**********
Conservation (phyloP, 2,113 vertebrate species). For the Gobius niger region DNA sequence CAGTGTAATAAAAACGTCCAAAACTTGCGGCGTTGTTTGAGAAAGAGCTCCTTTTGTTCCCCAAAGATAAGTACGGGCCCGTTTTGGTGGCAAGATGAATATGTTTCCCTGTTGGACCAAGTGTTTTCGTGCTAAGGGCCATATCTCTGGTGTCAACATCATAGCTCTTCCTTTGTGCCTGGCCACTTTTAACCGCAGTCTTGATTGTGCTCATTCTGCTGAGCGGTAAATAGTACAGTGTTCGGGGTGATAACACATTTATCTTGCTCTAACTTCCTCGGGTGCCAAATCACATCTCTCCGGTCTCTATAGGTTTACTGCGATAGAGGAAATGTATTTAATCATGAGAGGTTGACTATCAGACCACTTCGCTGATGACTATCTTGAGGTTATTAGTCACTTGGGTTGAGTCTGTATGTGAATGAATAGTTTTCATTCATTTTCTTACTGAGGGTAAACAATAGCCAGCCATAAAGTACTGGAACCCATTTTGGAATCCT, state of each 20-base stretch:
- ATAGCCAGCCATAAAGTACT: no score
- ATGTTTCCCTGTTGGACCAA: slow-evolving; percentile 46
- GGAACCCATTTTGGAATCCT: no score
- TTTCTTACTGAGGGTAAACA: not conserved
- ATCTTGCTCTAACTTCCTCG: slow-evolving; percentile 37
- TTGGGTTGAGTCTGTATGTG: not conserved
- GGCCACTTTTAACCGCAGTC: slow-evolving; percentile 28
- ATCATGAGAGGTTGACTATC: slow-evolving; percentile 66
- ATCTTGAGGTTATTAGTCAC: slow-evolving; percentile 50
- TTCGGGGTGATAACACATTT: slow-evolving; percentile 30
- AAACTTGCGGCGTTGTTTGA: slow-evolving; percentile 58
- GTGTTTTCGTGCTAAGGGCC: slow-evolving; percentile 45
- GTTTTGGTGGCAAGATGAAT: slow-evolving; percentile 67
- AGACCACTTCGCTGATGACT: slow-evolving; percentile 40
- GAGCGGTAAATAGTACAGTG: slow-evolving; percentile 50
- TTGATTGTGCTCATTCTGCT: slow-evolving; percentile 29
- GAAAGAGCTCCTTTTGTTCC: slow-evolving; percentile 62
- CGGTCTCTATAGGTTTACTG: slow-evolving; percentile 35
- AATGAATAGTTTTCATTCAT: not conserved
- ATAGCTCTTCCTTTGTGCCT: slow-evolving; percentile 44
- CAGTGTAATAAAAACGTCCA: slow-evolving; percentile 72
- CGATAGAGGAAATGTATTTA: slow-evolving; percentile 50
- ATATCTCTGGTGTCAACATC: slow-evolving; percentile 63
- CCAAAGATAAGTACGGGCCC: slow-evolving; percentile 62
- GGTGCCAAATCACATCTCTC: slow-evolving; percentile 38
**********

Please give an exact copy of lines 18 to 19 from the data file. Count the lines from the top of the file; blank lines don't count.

- GAAAGAGCTCCTTTTGTTCC: slow-evolving; percentile 62
- CGGTCTCTATAGGTTTACTG: slow-evolving; percentile 35